Book Review: The Witnesses, by Robert Whitlow
What if you witnessed what no one else could see? What if you had prophetic insight like the prophet Elisha (2 Kings 6:8-12) and your secret knowledge could turn the tide of battle for your nation? Would your prophetic gift be a blessing or a burden?
The Witnesses is the latest novel from the mind of Robert Whitlow. The book tells the story of 82-year-old German immigrant Frank House and his 26-year-old grandson, Parker. During WWII, Frank was an officer in the German army. He was tasked with using his prophetic gift to help Germany identify where the Allies would attack and how to defeat them. He was so bothered by how he was being used that he deserted the German army in 1944 and crossed the border into Switzerland. Later, he immigrated to America and settled in New Bern, North Carolina. Fast forward to 2003 and Parker House in beginning his career as an associate lawyer. As his career is on the rise, he is also beginning to show signs of the family inheritance—prophetic insight.
The book goes back and forth between Frank being haunted by events that took place during WWII and Parker navigating the politics of small-town courtroom law. Frank has to deal with his darkest regrets and Parker is forced to confront the consequences of his choices.
Prior to this book, I was unfamiliar with the work of this author. Having read and enjoyed this novel, I will seek out his previous works. I found the book to be well written and entertaining. The author weaves in Christian principles and a gospel message without being overbearing and preachy.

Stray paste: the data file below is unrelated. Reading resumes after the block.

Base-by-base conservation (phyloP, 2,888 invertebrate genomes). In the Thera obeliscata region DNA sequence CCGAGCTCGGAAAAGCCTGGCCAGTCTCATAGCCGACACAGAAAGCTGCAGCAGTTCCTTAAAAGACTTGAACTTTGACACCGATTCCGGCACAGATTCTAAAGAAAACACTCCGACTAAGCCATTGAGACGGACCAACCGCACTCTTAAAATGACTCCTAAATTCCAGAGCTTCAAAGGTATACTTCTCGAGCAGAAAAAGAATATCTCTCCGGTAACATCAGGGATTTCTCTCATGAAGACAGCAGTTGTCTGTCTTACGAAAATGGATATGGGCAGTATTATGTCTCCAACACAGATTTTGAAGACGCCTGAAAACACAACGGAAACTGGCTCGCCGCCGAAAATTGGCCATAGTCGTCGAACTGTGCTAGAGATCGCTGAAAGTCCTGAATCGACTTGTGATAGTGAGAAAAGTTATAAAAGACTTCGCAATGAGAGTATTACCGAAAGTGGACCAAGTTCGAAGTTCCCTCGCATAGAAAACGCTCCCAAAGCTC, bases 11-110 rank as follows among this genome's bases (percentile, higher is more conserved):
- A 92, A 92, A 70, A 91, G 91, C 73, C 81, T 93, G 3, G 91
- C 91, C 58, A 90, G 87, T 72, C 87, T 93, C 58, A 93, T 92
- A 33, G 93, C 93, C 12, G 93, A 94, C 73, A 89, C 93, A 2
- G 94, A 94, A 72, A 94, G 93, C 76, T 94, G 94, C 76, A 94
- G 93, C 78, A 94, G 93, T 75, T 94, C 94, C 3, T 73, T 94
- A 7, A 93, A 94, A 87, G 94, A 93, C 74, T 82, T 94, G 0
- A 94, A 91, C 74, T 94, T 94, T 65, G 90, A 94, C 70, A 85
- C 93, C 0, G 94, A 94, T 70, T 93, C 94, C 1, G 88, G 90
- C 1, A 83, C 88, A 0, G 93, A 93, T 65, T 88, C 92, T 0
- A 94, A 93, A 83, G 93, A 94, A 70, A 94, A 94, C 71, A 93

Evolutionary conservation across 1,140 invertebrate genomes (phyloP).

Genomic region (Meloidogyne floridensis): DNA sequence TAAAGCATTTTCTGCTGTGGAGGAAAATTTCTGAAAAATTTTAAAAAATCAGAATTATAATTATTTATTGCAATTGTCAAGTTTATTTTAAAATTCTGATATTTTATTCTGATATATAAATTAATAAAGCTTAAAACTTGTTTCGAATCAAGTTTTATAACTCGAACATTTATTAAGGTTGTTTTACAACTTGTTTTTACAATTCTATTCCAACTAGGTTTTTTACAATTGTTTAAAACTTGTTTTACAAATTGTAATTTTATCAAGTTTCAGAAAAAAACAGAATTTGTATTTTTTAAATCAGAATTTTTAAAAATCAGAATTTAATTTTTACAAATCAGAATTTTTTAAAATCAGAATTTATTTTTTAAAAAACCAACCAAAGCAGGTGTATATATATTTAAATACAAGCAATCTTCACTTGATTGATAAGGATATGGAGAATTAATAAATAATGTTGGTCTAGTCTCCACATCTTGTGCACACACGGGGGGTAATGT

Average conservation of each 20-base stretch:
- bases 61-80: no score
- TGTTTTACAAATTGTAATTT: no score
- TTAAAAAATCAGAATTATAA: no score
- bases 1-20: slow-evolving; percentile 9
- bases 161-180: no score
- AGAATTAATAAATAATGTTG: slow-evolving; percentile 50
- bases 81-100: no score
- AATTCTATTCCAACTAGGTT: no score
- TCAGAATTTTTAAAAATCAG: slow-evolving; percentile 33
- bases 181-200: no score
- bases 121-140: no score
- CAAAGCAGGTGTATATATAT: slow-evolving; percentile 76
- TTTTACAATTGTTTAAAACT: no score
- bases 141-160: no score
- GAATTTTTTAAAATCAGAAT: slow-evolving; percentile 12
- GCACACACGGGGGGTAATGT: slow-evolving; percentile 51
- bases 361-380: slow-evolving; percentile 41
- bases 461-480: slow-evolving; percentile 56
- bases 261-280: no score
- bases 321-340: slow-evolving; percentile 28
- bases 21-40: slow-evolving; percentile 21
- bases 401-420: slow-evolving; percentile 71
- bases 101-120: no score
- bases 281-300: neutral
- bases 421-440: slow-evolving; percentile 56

While I enjoyed the book, I struggled with the author’s portrayal of how we receive spiritual gifts. Whitlow uses the example of the apostle Paul laying hands on Timothy and imparting to him a spiritual gift. In the book, Frank House, or Franz Haus as he was known as a boy in Germany, receives his prophetic gift when his godly grandfather laid hands on him and prayed for him. Later, Parker receives the gift when his grandfather Frank, who had since become a Christian, does the same to him. At the time, however, neither Franz/Frank nor Parker are believers in Christ.
From a biblical standpoint, spiritual gifts are given to us by the Holy Spirit at the time of salvation. Spiritual gifts are given to believers, not unbelievers. We do not choose our gift nor does any other person choose one for us. They are sovereignly given by the Holy Spirit.
As a novel, the book is enjoyable and entertaining. As a theological treatise, it has some holes. Enjoy the intrigue but don’t base your theology of spiritual gifts on a novel.
Disclosure of Material Connection: I received this book free from the publisher through the BookLook Bloggers <http://booklookbloggers.com> book review bloggers program. I was not required to write a positive review. The opinions I have expressed are my own.